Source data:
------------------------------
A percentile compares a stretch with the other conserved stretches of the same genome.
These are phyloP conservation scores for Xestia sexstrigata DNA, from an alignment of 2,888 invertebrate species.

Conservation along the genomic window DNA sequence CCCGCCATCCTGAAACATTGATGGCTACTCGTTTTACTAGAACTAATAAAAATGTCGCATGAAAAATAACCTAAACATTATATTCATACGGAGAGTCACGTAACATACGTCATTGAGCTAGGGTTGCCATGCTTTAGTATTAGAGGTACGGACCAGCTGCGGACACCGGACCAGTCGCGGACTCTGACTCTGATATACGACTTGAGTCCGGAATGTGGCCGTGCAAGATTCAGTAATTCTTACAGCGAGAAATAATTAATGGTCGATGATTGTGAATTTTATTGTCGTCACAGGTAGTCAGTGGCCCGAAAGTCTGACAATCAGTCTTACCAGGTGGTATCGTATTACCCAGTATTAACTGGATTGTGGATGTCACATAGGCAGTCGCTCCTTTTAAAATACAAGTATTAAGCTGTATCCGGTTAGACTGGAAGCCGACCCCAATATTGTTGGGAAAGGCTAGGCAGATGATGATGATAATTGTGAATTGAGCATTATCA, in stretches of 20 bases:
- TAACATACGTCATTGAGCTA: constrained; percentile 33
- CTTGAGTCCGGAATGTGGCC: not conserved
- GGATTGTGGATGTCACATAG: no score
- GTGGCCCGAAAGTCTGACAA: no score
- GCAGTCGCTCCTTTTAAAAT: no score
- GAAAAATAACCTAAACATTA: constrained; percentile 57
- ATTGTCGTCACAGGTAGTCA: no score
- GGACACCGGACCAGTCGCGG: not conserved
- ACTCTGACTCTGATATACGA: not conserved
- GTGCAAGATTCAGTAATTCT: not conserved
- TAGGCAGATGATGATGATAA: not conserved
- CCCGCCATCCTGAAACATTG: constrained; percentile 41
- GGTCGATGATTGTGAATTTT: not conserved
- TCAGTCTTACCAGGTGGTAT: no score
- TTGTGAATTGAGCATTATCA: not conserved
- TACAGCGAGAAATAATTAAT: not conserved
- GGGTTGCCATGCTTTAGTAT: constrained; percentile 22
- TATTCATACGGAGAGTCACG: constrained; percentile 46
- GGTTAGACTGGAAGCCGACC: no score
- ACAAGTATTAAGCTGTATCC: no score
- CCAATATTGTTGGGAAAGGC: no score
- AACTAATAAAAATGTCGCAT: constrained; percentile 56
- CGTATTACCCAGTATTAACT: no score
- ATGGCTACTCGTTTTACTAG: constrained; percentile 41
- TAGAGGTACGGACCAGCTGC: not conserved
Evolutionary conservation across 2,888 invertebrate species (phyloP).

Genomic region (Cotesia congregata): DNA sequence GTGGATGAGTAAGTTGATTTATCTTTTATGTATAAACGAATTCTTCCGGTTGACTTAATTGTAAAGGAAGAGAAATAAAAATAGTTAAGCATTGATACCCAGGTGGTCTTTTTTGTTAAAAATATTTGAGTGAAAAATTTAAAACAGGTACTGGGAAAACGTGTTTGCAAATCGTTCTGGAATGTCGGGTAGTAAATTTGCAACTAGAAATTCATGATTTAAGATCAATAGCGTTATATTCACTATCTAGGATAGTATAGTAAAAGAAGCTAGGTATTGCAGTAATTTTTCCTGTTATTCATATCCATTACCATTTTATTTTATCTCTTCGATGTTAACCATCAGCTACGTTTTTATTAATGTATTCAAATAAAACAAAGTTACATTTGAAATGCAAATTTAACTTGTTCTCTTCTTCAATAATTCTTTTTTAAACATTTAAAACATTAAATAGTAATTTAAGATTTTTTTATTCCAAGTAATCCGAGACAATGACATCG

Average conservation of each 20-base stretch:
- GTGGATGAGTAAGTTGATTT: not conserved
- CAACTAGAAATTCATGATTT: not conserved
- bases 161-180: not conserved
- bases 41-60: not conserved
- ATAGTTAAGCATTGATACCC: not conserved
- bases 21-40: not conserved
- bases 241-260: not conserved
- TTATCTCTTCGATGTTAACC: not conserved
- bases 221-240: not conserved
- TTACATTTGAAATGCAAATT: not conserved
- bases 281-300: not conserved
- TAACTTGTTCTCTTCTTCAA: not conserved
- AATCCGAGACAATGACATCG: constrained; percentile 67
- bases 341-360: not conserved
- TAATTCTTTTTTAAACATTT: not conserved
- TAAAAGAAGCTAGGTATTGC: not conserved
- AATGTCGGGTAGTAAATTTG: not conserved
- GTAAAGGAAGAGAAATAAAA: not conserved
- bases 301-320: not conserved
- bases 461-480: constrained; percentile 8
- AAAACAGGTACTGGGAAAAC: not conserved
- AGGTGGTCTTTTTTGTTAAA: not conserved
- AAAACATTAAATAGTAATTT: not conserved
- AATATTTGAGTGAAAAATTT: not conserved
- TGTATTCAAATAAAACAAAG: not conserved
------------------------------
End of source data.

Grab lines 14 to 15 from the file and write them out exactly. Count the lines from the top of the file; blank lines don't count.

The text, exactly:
- TAGGCAGATGATGATGATAA: not conserved
- CCCGCCATCCTGAAACATTG: constrained; percentile 41